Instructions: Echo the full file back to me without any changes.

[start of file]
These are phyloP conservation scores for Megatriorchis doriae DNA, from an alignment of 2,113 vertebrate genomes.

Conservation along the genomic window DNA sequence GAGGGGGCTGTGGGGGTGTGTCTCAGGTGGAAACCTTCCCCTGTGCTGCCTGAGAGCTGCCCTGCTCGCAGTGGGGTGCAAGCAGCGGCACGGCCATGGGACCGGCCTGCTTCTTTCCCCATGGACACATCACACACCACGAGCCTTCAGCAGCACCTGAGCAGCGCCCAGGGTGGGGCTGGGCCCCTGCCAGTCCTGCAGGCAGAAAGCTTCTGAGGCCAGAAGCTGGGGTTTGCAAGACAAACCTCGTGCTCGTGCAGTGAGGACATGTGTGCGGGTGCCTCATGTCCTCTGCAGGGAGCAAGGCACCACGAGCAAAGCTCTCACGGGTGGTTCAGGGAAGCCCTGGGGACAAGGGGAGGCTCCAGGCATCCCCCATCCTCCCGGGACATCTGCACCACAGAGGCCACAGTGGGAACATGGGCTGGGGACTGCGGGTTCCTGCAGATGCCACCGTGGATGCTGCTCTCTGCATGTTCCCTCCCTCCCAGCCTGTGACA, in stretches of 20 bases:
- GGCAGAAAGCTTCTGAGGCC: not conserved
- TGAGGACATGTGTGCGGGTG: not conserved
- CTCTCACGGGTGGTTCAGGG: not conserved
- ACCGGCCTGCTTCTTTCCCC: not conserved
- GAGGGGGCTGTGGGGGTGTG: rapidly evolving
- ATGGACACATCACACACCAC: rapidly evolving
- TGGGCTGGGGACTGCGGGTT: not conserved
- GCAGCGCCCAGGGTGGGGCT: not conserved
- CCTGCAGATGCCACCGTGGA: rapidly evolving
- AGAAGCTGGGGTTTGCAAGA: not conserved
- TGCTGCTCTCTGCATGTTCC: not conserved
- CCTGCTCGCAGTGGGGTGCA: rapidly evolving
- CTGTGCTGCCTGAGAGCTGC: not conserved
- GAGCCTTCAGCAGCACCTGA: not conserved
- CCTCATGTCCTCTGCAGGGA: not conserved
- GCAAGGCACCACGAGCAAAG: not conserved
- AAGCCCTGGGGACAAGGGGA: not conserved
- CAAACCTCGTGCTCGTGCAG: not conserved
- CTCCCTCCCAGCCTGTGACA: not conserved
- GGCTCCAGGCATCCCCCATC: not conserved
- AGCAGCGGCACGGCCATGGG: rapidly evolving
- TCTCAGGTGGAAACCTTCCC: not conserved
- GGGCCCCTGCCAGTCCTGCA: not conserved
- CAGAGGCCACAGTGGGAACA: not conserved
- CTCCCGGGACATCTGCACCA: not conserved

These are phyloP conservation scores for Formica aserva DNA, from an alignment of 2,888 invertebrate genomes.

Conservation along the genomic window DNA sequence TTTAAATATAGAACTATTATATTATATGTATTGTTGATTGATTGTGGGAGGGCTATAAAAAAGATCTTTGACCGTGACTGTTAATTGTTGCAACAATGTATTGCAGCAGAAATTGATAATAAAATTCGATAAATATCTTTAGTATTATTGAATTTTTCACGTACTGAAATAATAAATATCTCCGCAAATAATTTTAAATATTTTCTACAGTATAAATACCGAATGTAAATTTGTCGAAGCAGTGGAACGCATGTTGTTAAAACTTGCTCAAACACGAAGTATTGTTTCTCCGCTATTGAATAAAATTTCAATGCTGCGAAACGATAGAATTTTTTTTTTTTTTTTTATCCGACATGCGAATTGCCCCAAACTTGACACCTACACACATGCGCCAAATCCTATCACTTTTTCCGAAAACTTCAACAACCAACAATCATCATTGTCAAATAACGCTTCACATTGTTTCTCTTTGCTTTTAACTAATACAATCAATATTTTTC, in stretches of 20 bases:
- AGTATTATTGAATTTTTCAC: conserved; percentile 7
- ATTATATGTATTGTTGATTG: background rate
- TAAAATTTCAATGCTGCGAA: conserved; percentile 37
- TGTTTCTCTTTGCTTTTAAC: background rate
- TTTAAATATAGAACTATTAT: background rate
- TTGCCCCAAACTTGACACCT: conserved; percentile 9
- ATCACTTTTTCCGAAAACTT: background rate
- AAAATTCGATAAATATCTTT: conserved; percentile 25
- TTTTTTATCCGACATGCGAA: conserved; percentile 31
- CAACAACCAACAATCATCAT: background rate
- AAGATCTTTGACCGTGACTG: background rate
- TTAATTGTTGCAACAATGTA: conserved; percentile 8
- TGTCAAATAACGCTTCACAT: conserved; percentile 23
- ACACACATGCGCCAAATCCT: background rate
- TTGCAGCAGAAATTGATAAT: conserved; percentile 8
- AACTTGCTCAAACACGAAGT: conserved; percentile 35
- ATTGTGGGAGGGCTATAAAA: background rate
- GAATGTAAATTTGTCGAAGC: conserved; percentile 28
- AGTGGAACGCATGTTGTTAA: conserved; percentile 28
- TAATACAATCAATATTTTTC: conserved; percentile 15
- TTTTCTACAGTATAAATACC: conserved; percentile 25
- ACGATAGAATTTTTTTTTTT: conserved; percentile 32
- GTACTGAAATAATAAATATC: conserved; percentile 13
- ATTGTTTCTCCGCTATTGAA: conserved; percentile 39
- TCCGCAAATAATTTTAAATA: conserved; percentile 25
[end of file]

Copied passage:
These are phyloP conservation scores for Megatriorchis doriae DNA, from an alignment of 2,113 vertebrate genomes.

Conservation along the genomic window DNA sequence GAGGGGGCTGTGGGGGTGTGTCTCAGGTGGAAACCTTCCCCTGTGCTGCCTGAGAGCTGCCCTGCTCGCAGTGGGGTGCAAGCAGCGGCACGGCCATGGGACCGGCCTGCTTCTTTCCCCATGGACACATCACACACCACGAGCCTTCAGCAGCACCTGAGCAGCGCCCAGGGTGGGGCTGGGCCCCTGCCAGTCCTGCAGGCAGAAAGCTTCTGAGGCCAGAAGCTGGGGTTTGCAAGACAAACCTCGTGCTCGTGCAGTGAGGACATGTGTGCGGGTGCCTCATGTCCTCTGCAGGGAGCAAGGCACCACGAGCAAAGCTCTCACGGGTGGTTCAGGGAAGCCCTGGGGACAAGGGGAGGCTCCAGGCATCCCCCATCCTCCCGGGACATCTGCACCACAGAGGCCACAGTGGGAACATGGGCTGGGGACTGCGGGTTCCTGCAGATGCCACCGTGGATGCTGCTCTCTGCATGTTCCCTCCCTCCCAGCCTGTGACA, in stretches of 20 bases:
- GGCAGAAAGCTTCTGAGGCC: not conserved
- TGAGGACATGTGTGCGGGTG: not conserved
- CTCTCACGGGTGGTTCAGGG: not conserved
- ACCGGCCTGCTTCTTTCCCC: not conserved
- GAGGGGGCTGTGGGGGTGTG: rapidly evolving
- ATGGACACATCACACACCAC: rapidly evolving
- TGGGCTGGGGACTGCGGGTT: not conserved
- GCAGCGCCCAGGGTGGGGCT: not conserved
- CCTGCAGATGCCACCGTGGA: rapidly evolving
- AGAAGCTGGGGTTTGCAAGA: not conserved
- TGCTGCTCTCTGCATGTTCC: not conserved
- CCTGCTCGCAGTGGGGTGCA: rapidly evolving
- CTGTGCTGCCTGAGAGCTGC: not conserved
- GAGCCTTCAGCAGCACCTGA: not conserved
- CCTCATGTCCTCTGCAGGGA: not conserved
- GCAAGGCACCACGAGCAAAG: not conserved
- AAGCCCTGGGGACAAGGGGA: not conserved
- CAAACCTCGTGCTCGTGCAG: not conserved
- CTCCCTCCCAGCCTGTGACA: not conserved
- GGCTCCAGGCATCCCCCATC: not conserved
- AGCAGCGGCACGGCCATGGG: rapidly evolving
- TCTCAGGTGGAAACCTTCCC: not conserved
- GGGCCCCTGCCAGTCCTGCA: not conserved
- CAGAGGCCACAGTGGGAACA: not conserved
- CTCCCGGGACATCTGCACCA: not conserved

These are phyloP conservation scores for Formica aserva DNA, from an alignment of 2,888 invertebrate genomes.

Conservation along the genomic window DNA sequence TTTAAATATAGAACTATTATATTATATGTATTGTTGATTGATTGTGGGAGGGCTATAAAAAAGATCTTTGACCGTGACTGTTAATTGTTGCAACAATGTATTGCAGCAGAAATTGATAATAAAATTCGATAAATATCTTTAGTATTATTGAATTTTTCACGTACTGAAATAATAAATATCTCCGCAAATAATTTTAAATATTTTCTACAGTATAAATACCGAATGTAAATTTGTCGAAGCAGTGGAACGCATGTTGTTAAAACTTGCTCAAACACGAAGTATTGTTTCTCCGCTATTGAATAAAATTTCAATGCTGCGAAACGATAGAATTTTTTTTTTTTTTTTTATCCGACATGCGAATTGCCCCAAACTTGACACCTACACACATGCGCCAAATCCTATCACTTTTTCCGAAAACTTCAACAACCAACAATCATCATTGTCAAATAACGCTTCACATTGTTTCTCTTTGCTTTTAACTAATACAATCAATATTTTTC, in stretches of 20 bases:
- AGTATTATTGAATTTTTCAC: conserved; percentile 7
- ATTATATGTATTGTTGATTG: background rate
- TAAAATTTCAATGCTGCGAA: conserved; percentile 37
- TGTTTCTCTTTGCTTTTAAC: background rate
- TTTAAATATAGAACTATTAT: background rate
- TTGCCCCAAACTTGACACCT: conserved; percentile 9
- ATCACTTTTTCCGAAAACTT: background rate
- AAAATTCGATAAATATCTTT: conserved; percentile 25
- TTTTTTATCCGACATGCGAA: conserved; percentile 31
- CAACAACCAACAATCATCAT: background rate
- AAGATCTTTGACCGTGACTG: background rate
- TTAATTGTTGCAACAATGTA: conserved; percentile 8
- TGTCAAATAACGCTTCACAT: conserved; percentile 23
- ACACACATGCGCCAAATCCT: background rate
- TTGCAGCAGAAATTGATAAT: conserved; percentile 8
- AACTTGCTCAAACACGAAGT: conserved; percentile 35
- ATTGTGGGAGGGCTATAAAA: background rate
- GAATGTAAATTTGTCGAAGC: conserved; percentile 28
- AGTGGAACGCATGTTGTTAA: conserved; percentile 28
- TAATACAATCAATATTTTTC: conserved; percentile 15
- TTTTCTACAGTATAAATACC: conserved; percentile 25
- ACGATAGAATTTTTTTTTTT: conserved; percentile 32
- GTACTGAAATAATAAATATC: conserved; percentile 13
- ATTGTTTCTCCGCTATTGAA: conserved; percentile 39
- TCCGCAAATAATTTTAAATA: conserved; percentile 25